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Transit authority addressing fare dodging

The Butler Transit Authority board voted Tuesday, May 14, to implement a policy that would ban people who do not pay the full fare from riding the bus.

John Paul, executive director of the Butler Transit Authority, said at April’s board meeting that bus drivers have either just let people continue riding the buses, or have paid part or all of the fare for riders who don’t have enough money.

Under the new policy, which is being rolled out starting May 20, drivers would give notices to people who don’t pay the full fare, who would then have three days to pay their outstanding balance at the bus terminal, or face a seven-day ban. Paul said the bus security cameras capture video and audio, which would also be used to reference people who have been given payment notices.

“It’s fundamental fairness too, because if they keep avoiding these fares, then we’re going to have to increase fares again,” said Rebecca Black, solicitor for the transit authority. “That will affect every other rider, who is going to have to pay those increased fares because a handful of riders refuse to pay the fare implemented.”

The authority is also in the midst of increasing the fare for a single trip on the bus from $1.25 to $1.50. Black said the agency also wants to ensure people adhere to the new price, so it was important to enact a policy now. The new policies will be advertised on buses and at the bus terminal on West New Castle Street.

Black also said the authority tries to avoid having bus drivers take action against riders, but the drivers are typically the most familiar with riders and may be the only ones who have contact with them.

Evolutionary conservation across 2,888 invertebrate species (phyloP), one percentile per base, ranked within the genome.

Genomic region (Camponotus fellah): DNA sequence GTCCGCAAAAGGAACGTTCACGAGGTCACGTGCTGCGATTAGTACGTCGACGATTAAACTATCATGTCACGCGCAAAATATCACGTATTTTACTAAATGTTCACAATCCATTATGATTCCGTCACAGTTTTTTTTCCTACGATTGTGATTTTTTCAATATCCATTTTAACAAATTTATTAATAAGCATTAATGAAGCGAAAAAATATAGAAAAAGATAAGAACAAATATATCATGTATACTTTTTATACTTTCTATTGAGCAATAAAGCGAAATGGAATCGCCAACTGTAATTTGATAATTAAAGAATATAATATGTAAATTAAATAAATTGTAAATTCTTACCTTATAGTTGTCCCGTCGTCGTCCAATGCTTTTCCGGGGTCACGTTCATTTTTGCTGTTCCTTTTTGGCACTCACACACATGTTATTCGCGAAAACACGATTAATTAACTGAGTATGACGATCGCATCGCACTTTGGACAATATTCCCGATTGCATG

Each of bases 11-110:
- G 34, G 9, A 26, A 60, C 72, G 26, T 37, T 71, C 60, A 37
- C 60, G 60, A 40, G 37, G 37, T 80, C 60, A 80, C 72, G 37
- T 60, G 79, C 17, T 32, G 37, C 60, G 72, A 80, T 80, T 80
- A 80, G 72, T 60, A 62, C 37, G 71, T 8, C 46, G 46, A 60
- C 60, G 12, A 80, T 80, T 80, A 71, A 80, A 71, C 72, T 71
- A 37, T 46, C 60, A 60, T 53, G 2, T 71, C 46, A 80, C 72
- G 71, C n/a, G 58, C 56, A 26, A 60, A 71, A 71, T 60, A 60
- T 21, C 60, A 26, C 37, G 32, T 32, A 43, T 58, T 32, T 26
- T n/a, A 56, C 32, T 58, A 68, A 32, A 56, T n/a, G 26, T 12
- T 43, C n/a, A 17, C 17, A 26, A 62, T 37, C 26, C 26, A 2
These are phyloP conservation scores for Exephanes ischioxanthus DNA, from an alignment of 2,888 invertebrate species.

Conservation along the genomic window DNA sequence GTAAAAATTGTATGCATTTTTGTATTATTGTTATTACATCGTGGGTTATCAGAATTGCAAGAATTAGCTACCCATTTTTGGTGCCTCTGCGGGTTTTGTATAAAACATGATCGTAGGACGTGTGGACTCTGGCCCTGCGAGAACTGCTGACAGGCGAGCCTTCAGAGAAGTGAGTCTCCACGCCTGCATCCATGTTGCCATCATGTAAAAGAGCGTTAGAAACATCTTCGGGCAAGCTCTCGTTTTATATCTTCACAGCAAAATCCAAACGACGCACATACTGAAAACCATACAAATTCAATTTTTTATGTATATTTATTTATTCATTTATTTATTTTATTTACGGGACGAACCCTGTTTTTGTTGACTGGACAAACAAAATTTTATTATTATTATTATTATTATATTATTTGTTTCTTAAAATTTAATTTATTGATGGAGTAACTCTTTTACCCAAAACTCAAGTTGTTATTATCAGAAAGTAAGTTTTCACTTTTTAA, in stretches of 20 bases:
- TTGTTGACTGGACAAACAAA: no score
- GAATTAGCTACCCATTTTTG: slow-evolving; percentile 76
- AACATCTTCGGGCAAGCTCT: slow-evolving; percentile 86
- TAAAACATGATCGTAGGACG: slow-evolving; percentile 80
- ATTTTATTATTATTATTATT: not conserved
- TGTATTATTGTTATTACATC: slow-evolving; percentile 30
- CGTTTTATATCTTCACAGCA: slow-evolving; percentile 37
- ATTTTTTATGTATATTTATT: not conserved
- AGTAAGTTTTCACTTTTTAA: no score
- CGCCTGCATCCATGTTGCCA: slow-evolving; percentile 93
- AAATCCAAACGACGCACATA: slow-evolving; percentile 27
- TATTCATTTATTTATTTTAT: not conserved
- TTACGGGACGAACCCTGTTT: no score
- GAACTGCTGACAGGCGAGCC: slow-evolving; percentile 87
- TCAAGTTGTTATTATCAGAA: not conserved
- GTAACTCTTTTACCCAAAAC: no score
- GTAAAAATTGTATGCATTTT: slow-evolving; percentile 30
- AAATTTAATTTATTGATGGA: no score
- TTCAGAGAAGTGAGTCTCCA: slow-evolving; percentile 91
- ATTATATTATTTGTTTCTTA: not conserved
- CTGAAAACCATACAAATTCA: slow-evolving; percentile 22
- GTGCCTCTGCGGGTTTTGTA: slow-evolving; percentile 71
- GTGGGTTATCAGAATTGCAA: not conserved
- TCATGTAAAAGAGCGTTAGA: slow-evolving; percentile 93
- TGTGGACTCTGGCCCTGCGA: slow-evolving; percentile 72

“The problem that we have is because we don’t have fare cards that everybody has to use that’s tied to their name and address. There are a lot of people we don’t know,” Black said. “We don’t really have a big enough operation where we can have a police force and the legislature that is on our side saying, ‘Here, we’ll give you a specific summary violation for fare evasion.’”

Black said a riders could escalate their punishment if they continue trying to ride the bus after receiving a suspension notice.

“Pursuant to our exclusion policy, if you are excluded from service during a certain period of time and you try to board the bus, you are considered a trespasser,” she said. “In that situation, if you won’t get off the bus, then we have the ability to call the police and involve them.”

In other business, Paul said no members of the public attended the hearing the authority hosted May 9 for input on its proposed fare increase, but people can still submit comments until 4:30 p.m. June 10. People can mail comments to 130 Hollywood Drive, Suite 101 Butler, PA 16001, email or submit comments in person at a transit authority board meeting or at the terminal at 128 W. New Castle St. in Butler.

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